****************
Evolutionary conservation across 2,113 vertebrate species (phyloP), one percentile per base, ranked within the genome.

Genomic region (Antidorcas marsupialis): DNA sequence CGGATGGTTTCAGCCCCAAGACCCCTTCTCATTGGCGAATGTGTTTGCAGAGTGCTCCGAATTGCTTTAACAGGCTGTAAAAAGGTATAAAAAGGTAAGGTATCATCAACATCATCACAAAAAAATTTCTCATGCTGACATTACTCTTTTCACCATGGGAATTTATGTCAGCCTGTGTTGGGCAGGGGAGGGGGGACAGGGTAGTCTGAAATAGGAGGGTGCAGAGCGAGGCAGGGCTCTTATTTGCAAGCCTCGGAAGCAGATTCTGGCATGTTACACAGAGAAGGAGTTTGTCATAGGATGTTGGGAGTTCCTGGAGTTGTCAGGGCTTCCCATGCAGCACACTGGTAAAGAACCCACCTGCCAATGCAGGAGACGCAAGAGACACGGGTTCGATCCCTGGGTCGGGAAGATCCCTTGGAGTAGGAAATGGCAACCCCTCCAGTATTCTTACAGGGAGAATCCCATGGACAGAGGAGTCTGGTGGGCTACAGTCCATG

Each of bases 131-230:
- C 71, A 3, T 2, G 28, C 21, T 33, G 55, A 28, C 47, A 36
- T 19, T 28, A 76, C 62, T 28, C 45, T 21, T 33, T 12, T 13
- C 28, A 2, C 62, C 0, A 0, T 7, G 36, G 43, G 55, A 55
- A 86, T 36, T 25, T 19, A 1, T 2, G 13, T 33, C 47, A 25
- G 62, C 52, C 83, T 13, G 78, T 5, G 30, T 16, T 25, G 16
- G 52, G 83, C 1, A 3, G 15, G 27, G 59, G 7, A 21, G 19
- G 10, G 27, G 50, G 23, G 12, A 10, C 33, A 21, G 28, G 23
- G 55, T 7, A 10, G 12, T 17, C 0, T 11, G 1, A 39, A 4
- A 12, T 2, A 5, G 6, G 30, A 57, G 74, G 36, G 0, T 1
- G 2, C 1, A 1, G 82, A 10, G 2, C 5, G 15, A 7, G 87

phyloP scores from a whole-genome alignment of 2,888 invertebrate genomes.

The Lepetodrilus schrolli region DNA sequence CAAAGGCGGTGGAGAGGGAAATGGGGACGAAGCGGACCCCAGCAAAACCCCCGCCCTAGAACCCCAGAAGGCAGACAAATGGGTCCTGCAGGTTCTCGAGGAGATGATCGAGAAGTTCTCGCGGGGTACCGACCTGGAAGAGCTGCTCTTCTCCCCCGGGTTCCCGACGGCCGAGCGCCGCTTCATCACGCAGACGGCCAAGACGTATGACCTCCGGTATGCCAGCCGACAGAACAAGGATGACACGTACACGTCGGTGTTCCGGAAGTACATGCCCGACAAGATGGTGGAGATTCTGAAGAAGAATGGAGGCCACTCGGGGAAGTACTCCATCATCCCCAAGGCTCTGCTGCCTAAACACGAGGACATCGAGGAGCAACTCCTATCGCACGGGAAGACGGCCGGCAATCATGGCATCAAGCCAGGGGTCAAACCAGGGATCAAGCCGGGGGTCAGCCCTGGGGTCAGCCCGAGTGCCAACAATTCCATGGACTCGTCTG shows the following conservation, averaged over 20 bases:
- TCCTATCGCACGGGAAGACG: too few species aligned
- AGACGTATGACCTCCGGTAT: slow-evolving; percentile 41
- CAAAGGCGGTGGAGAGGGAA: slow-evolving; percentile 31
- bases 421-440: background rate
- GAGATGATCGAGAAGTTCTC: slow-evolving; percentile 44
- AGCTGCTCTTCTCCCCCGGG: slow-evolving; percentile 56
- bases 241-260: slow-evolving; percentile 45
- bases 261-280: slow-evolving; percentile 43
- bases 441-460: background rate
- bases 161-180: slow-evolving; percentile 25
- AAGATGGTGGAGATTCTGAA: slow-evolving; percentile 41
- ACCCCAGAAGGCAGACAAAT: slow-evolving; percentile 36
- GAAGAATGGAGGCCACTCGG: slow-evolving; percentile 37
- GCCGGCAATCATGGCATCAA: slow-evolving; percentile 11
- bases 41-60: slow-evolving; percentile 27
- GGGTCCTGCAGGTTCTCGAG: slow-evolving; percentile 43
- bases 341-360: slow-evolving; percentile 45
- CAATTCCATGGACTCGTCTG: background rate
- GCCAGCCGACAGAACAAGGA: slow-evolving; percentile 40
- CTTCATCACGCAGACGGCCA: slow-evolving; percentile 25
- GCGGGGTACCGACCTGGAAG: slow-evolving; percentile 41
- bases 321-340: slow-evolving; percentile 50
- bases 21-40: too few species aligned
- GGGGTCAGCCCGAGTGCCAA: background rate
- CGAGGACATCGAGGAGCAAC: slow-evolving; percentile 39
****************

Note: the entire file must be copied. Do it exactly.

Evolutionary conservation across 2,113 vertebrate species (phyloP), one percentile per base, ranked within the genome.

Genomic region (Antidorcas marsupialis): DNA sequence CGGATGGTTTCAGCCCCAAGACCCCTTCTCATTGGCGAATGTGTTTGCAGAGTGCTCCGAATTGCTTTAACAGGCTGTAAAAAGGTATAAAAAGGTAAGGTATCATCAACATCATCACAAAAAAATTTCTCATGCTGACATTACTCTTTTCACCATGGGAATTTATGTCAGCCTGTGTTGGGCAGGGGAGGGGGGACAGGGTAGTCTGAAATAGGAGGGTGCAGAGCGAGGCAGGGCTCTTATTTGCAAGCCTCGGAAGCAGATTCTGGCATGTTACACAGAGAAGGAGTTTGTCATAGGATGTTGGGAGTTCCTGGAGTTGTCAGGGCTTCCCATGCAGCACACTGGTAAAGAACCCACCTGCCAATGCAGGAGACGCAAGAGACACGGGTTCGATCCCTGGGTCGGGAAGATCCCTTGGAGTAGGAAATGGCAACCCCTCCAGTATTCTTACAGGGAGAATCCCATGGACAGAGGAGTCTGGTGGGCTACAGTCCATG

Each of bases 131-230:
- C 71, A 3, T 2, G 28, C 21, T 33, G 55, A 28, C 47, A 36
- T 19, T 28, A 76, C 62, T 28, C 45, T 21, T 33, T 12, T 13
- C 28, A 2, C 62, C 0, A 0, T 7, G 36, G 43, G 55, A 55
- A 86, T 36, T 25, T 19, A 1, T 2, G 13, T 33, C 47, A 25
- G 62, C 52, C 83, T 13, G 78, T 5, G 30, T 16, T 25, G 16
- G 52, G 83, C 1, A 3, G 15, G 27, G 59, G 7, A 21, G 19
- G 10, G 27, G 50, G 23, G 12, A 10, C 33, A 21, G 28, G 23
- G 55, T 7, A 10, G 12, T 17, C 0, T 11, G 1, A 39, A 4
- A 12, T 2, A 5, G 6, G 30, A 57, G 74, G 36, G 0, T 1
- G 2, C 1, A 1, G 82, A 10, G 2, C 5, G 15, A 7, G 87

phyloP scores from a whole-genome alignment of 2,888 invertebrate genomes.

The Lepetodrilus schrolli region DNA sequence CAAAGGCGGTGGAGAGGGAAATGGGGACGAAGCGGACCCCAGCAAAACCCCCGCCCTAGAACCCCAGAAGGCAGACAAATGGGTCCTGCAGGTTCTCGAGGAGATGATCGAGAAGTTCTCGCGGGGTACCGACCTGGAAGAGCTGCTCTTCTCCCCCGGGTTCCCGACGGCCGAGCGCCGCTTCATCACGCAGACGGCCAAGACGTATGACCTCCGGTATGCCAGCCGACAGAACAAGGATGACACGTACACGTCGGTGTTCCGGAAGTACATGCCCGACAAGATGGTGGAGATTCTGAAGAAGAATGGAGGCCACTCGGGGAAGTACTCCATCATCCCCAAGGCTCTGCTGCCTAAACACGAGGACATCGAGGAGCAACTCCTATCGCACGGGAAGACGGCCGGCAATCATGGCATCAAGCCAGGGGTCAAACCAGGGATCAAGCCGGGGGTCAGCCCTGGGGTCAGCCCGAGTGCCAACAATTCCATGGACTCGTCTG shows the following conservation, averaged over 20 bases:
- TCCTATCGCACGGGAAGACG: too few species aligned
- AGACGTATGACCTCCGGTAT: slow-evolving; percentile 41
- CAAAGGCGGTGGAGAGGGAA: slow-evolving; percentile 31
- bases 421-440: background rate
- GAGATGATCGAGAAGTTCTC: slow-evolving; percentile 44
- AGCTGCTCTTCTCCCCCGGG: slow-evolving; percentile 56
- bases 241-260: slow-evolving; percentile 45
- bases 261-280: slow-evolving; percentile 43
- bases 441-460: background rate
- bases 161-180: slow-evolving; percentile 25
- AAGATGGTGGAGATTCTGAA: slow-evolving; percentile 41
- ACCCCAGAAGGCAGACAAAT: slow-evolving; percentile 36
- GAAGAATGGAGGCCACTCGG: slow-evolving; percentile 37
- GCCGGCAATCATGGCATCAA: slow-evolving; percentile 11
- bases 41-60: slow-evolving; percentile 27
- GGGTCCTGCAGGTTCTCGAG: slow-evolving; percentile 43
- bases 341-360: slow-evolving; percentile 45
- CAATTCCATGGACTCGTCTG: background rate
- GCCAGCCGACAGAACAAGGA: slow-evolving; percentile 40
- CTTCATCACGCAGACGGCCA: slow-evolving; percentile 25
- GCGGGGTACCGACCTGGAAG: slow-evolving; percentile 41
- bases 321-340: slow-evolving; percentile 50
- bases 21-40: too few species aligned
- GGGGTCAGCCCGAGTGCCAA: background rate
- CGAGGACATCGAGGAGCAAC: slow-evolving; percentile 39